Joe Boater and the Undergarment
There are two types of sailors: those that recognize their Joe Boater moments; and those that lie. Their’s always something to be learned from Joe. Names have been omitted to protect the innocent AND the guilty.
Oh, Joe, you’ve invited two friends out on the sailboat for the day. It is a beautiful, hot, Saturday afternoon, as you make your way to Lake Union in Seattle. The lake is alive with people, and the air of great times is all around you. People are jumping from boats, swimming, and lounging on floaties.
One of your guests brought a swan floatie with aspirations of getting in the water too. You are apprehensive because, as a new experience with this boat, it’s unproven how you would get someone back on board. You have a rope ladder, to attach to a stern cleat, however, you have never actually used it to get back on board. You explain this to your guest, following up with, “one way or another, you know you can get them back on board.”
The freeboard of your boat is about 20 inches. The guest will sit on the cockpit coaming and lower themselves over the edge onto the floatie. First, you tie a line to the floatie and put it into the water. Next, the guest sits on the coaming, feet over the edge, and prepares to go overboard. At this point, there are hints that the guest may have more enthusiasm than prowess and that their body type and athleticism may not be a good match for the endeavor at hand. Still, you give cheers of encouragement.
The guest goes for it, but…..OH, NO..…as she slides off the coaming, her panties hook on the cleat. Momentum and weight carry her body to the water, stretching the panties the distance of the freeboard and your guest is now hanging over the side of the boat. In a panic, the other guest tries to unhook the panties from the cleat before exclaiming “I need a pair of scissors!” Between waves of shock and laughter, you have the strength to unhook the undergarment, and your guest finishes the trip to the water. The guest also did not land on top of the floatie. However, they can grab it, and everyone takes a moment to collect themselves from disbelief.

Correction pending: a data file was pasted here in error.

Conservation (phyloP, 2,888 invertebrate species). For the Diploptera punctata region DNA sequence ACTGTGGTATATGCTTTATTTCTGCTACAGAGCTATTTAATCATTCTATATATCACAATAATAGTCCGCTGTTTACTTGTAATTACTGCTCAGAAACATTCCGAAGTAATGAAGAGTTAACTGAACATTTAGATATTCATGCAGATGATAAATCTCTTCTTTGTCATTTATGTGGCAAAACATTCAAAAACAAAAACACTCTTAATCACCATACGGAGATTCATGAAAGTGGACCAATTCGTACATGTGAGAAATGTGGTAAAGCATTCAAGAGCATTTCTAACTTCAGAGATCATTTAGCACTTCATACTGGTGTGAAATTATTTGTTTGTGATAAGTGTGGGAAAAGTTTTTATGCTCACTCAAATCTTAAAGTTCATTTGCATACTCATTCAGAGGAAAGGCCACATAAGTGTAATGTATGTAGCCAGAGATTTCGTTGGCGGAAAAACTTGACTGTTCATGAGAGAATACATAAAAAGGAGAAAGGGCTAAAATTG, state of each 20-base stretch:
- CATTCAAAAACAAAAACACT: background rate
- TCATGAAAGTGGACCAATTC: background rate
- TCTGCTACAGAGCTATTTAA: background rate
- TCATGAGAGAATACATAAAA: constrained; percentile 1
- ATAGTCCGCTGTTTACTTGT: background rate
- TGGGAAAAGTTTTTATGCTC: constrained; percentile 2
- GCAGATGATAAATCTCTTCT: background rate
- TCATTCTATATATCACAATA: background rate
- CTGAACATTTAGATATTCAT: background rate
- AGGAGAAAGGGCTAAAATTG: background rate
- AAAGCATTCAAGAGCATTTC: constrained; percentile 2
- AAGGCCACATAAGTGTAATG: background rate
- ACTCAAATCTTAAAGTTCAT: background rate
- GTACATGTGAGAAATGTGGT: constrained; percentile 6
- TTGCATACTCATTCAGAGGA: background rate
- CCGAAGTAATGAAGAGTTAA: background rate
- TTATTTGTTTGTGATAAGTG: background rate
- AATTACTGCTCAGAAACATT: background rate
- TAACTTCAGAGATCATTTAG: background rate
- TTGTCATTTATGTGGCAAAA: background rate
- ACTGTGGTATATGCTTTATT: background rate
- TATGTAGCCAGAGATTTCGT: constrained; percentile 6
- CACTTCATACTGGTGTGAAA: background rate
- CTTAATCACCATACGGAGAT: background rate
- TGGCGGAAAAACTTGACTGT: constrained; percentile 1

Holding onto the floatie soon becomes tiring. The guest expresses a desire to be sitting on it. They attempt to use the rope ladder to climb up on the floatie, but it swings under the boat, making the ascent much more difficult. It requires upper body strength they don’t have. They are unable to get on top of the floatie and enthusiasm for being in the water has waned.
This means the ladder can’t be used to board the boat either. Grabbing a vest style PFD, you have the guest put it on. It gives them effort-free floatation and supplies a harness for hoisting. Everyone can relax a bit. Leaning over the boat, you help adjust the buckles on the vest, making sure it is a secure and comfortable ride. You loop the mainsail halyard through the shoulder straps of the PFD. With a combined effort of the guest climbing the ladder, and the halyard on a winch, you hoist the guest back on board. The procedure is not elegant, but it works as intended, and everyone is back on board having a good laugh.
The takeaways are easy for Joe. Joe should not have allowed the guest to get into the water. He should have recognized a lack of athleticism in the guest and the challenges this would present in reboarding the boat. The ladder was an unproven method of boarding the boat. He should never have suggested it as a means of climbing back aboard without first trying it himself. From another angle, Joe did get an opportunity to rehearse a “man overboard” drill, to test his theory of how to perform a rescue in more dangerous circumstances. He appreciates the guest’s good nature regarding the experience, undignified as it was. The bruises and the pride will mend and the only real loss, a pair of panties.